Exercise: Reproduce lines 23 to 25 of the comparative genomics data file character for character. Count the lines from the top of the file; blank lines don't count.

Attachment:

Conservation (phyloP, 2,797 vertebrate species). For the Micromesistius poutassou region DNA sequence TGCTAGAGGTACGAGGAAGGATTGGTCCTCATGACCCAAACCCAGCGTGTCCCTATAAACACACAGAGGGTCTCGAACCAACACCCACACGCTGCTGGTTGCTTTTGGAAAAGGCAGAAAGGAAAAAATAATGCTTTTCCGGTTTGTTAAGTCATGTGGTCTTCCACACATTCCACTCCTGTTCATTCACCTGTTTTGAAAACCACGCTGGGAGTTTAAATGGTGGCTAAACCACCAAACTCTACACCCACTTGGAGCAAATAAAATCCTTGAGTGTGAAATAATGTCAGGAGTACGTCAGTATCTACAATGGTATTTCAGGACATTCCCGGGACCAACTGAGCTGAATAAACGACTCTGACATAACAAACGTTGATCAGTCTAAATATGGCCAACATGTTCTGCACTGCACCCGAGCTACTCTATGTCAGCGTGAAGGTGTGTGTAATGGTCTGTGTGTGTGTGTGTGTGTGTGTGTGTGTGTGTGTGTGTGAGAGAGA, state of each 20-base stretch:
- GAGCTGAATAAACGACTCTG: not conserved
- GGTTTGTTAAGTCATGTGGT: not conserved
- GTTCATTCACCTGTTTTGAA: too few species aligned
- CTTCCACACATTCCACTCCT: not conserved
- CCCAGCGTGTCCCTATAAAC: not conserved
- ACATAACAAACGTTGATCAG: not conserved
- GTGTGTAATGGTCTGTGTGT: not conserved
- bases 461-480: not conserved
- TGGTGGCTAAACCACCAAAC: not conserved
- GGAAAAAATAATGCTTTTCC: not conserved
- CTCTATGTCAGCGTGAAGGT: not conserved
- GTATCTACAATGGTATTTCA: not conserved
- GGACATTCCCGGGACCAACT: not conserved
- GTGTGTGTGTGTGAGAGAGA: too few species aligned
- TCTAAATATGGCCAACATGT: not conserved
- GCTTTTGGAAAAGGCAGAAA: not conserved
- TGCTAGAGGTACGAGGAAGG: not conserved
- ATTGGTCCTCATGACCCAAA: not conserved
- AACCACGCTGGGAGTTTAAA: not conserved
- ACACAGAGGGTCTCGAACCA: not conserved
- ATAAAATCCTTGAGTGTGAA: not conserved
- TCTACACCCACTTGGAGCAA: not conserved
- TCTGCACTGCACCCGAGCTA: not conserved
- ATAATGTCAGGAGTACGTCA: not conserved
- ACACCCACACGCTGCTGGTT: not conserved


- TCTACACCCACTTGGAGCAA: not conserved
- TCTGCACTGCACCCGAGCTA: not conserved
- ATAATGTCAGGAGTACGTCA: not conserved